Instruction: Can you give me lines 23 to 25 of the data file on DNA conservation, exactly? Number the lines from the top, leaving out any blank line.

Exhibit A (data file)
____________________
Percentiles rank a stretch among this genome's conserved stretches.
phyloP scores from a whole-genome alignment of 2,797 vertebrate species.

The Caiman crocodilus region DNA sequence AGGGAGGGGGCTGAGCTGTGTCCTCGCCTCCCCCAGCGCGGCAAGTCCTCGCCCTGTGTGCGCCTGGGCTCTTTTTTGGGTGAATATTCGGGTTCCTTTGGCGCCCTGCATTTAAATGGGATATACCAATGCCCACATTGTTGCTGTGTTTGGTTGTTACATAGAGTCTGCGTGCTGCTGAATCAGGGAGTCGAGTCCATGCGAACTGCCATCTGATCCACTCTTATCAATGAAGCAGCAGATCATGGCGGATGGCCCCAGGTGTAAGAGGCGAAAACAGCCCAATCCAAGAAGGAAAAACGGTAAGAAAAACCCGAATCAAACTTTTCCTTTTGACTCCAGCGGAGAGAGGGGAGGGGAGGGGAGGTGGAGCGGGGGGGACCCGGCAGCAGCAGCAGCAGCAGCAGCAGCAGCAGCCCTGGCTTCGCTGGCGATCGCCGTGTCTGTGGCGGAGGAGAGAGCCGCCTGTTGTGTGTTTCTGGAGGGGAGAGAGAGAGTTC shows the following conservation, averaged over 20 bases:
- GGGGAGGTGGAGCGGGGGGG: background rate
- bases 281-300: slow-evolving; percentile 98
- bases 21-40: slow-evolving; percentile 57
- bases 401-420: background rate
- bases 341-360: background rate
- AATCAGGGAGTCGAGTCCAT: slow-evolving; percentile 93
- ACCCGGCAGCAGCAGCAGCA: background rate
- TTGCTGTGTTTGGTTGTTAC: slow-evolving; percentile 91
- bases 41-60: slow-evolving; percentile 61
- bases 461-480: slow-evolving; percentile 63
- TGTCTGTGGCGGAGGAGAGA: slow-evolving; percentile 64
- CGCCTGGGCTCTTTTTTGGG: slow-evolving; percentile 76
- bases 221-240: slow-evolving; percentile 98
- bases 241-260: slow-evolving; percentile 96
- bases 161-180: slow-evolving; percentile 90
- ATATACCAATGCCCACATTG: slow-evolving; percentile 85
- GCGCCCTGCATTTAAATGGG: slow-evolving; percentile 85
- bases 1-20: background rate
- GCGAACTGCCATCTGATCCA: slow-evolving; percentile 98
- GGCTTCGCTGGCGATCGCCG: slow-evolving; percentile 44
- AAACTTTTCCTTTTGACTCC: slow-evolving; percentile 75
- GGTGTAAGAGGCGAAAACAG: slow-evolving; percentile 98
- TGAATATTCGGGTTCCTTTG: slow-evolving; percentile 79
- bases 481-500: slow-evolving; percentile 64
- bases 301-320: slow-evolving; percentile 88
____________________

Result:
- GGCTTCGCTGGCGATCGCCG: slow-evolving; percentile 44
- AAACTTTTCCTTTTGACTCC: slow-evolving; percentile 75
- GGTGTAAGAGGCGAAAACAG: slow-evolving; percentile 98